June 18, 2011 by wcobserver
“Take out a life insurance policy, and you’re just gambling with the Insurance Company,” goes a cynical line of reasoning. “The company is just collecting your premium and gambling you’ll live a long time; and you, on the other hand, are betting you won’t … Who wants to bet like that?”
For most of my professional life, I’ve disputed this line of reasoning by saying “no, in fact buying life insurance takes the gamble out of life. Neither you nor the Insurance Company knows how long you will live, but they know how long the average person will live. They help you pool your risk of dying too soon.”
Early laws governing life insurance were designed to prevent wagering. It was decided at an early point in history that using life insurance to speculate was against social policy. Early in my own career, I came face to face with the principle of insurable interest. Broadly stated, that means I cannot take out a policy on your life unless I have a financial interest, meaning that I would suffer a loss at your untimely death. Otherwise, it would just be speculation. Moreover, the insurance company usually limits the amount to about 10 times your annual income.
Obviously, a wife and mother has a vital interest in the continued life (and paycheck) of her husband. To a lesser extent, parents have a need and right to get coverage on dependent children. If you’re an engineer who happens to be my business partner, I stand to suffer a big loss if I’m left without your services because you died unexpectedly. Therefore, partners are able to purchase business life insurance on each other.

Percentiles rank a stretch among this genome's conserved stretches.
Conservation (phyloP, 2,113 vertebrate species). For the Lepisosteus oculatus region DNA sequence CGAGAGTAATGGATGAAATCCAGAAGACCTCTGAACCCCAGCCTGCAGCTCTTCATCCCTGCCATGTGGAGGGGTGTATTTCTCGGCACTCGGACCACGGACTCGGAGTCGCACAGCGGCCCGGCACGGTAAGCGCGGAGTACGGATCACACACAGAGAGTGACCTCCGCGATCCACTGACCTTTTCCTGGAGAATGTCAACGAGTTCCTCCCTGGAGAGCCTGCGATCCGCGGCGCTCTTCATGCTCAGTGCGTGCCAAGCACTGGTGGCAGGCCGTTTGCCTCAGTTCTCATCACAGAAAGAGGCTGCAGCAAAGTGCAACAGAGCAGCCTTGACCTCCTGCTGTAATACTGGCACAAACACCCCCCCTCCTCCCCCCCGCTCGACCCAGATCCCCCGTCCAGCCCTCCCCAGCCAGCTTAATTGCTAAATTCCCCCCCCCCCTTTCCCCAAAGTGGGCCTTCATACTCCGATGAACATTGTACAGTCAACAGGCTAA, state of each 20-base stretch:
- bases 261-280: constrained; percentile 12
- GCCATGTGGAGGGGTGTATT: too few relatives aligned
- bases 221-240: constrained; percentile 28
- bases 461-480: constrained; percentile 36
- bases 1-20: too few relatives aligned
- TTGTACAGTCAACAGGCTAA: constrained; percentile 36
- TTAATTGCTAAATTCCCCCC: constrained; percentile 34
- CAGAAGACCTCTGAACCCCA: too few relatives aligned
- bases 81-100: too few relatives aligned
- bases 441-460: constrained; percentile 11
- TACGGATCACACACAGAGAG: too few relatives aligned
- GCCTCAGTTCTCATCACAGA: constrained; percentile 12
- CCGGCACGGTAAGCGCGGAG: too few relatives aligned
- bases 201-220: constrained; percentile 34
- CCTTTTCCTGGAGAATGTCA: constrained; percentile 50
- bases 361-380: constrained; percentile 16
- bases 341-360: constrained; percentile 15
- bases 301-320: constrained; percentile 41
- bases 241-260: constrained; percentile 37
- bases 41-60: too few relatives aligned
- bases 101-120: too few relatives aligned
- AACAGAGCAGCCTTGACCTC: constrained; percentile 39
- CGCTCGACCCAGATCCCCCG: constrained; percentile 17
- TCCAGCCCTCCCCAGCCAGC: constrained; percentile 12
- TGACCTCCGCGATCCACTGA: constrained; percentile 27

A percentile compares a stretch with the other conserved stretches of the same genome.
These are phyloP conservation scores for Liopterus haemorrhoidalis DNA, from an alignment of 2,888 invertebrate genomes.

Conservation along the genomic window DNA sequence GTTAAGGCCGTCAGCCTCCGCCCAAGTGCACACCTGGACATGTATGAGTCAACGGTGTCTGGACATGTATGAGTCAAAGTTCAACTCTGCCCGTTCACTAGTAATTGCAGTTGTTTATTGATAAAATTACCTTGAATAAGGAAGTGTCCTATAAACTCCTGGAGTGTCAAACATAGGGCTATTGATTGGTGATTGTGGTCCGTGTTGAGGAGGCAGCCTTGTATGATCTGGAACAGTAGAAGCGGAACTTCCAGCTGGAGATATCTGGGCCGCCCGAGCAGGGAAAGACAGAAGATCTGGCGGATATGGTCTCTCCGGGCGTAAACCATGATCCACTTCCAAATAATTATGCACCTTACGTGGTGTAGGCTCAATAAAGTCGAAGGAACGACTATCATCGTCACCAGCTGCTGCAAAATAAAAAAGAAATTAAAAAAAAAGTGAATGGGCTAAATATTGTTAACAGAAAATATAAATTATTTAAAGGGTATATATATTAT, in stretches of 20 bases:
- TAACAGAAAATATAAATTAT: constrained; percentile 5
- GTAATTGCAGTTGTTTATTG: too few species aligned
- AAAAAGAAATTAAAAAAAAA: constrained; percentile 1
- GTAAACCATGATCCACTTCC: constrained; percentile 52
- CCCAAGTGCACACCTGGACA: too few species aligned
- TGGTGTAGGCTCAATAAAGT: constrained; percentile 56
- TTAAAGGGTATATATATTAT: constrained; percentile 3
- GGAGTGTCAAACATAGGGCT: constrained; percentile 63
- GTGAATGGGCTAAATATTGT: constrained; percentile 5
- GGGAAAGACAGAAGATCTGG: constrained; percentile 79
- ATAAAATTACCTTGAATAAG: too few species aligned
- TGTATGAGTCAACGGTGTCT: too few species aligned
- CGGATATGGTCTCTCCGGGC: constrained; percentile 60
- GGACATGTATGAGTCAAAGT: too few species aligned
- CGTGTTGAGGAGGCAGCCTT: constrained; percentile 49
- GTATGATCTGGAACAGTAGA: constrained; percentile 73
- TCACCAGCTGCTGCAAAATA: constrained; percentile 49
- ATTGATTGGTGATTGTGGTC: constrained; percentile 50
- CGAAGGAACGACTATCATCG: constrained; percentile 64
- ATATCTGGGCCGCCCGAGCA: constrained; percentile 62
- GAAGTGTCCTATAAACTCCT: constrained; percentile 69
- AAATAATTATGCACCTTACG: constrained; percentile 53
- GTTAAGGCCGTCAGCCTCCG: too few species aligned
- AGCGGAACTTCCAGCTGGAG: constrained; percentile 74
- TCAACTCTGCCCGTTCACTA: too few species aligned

However, in the absence of a blood or business relationship, I may have had a hard time proving to the insurance company that I should buy and own a policy on your life. But after the policy is in force, you may be able to transfer your ownership right and premium paying obligations to me. As a rule of thumb, the principle of insurable interest only had to be proven at time of policy issue.
Sorry to say, this time-honored safeguard has been turned on its head recently. As we speak, there is a big market in what’s called “life settlements.” Let’s call it a used policy store. It started out this way; a businessman had bought a $1,000,000 term policy to cover his debt. Otherwise, the bank would have taken a dim view of loaning him the money. It’s now 10 years later, and he no longer needs this policy. So he’s approached with this proposition, “since you no longer need that policy, why not sell it for cash to the used policy store? They plan to pay the premium until you die, and collect the insurance then.”
You might like that deal, but I wouldn’t! Why, you ask? Because, it violates the principle of insurable interest. I don’t know about you, but I wouldn’t sleep very well knowing someone was holding a $1 million policy on my life, and hoping I didn’t live very long. They might want to fix the brakes on my car!
It gets worse! In recent years a new twist on this story has developed. Unscrupulous operators sometime approach your healthy 70-year-old mother to take out a new policy and immediately transfer it. These are called “wet ink” transactions. Reputable companies have set up safeguards against this unsavory practice. Some operators are now being sued. It seems some investors are losing out because insured people are living too long.
For my part, I decided a long time back that I wouldn’t touch so-called life settlements with the proverbial 10-foot pole! Life insurance should not be for speculation!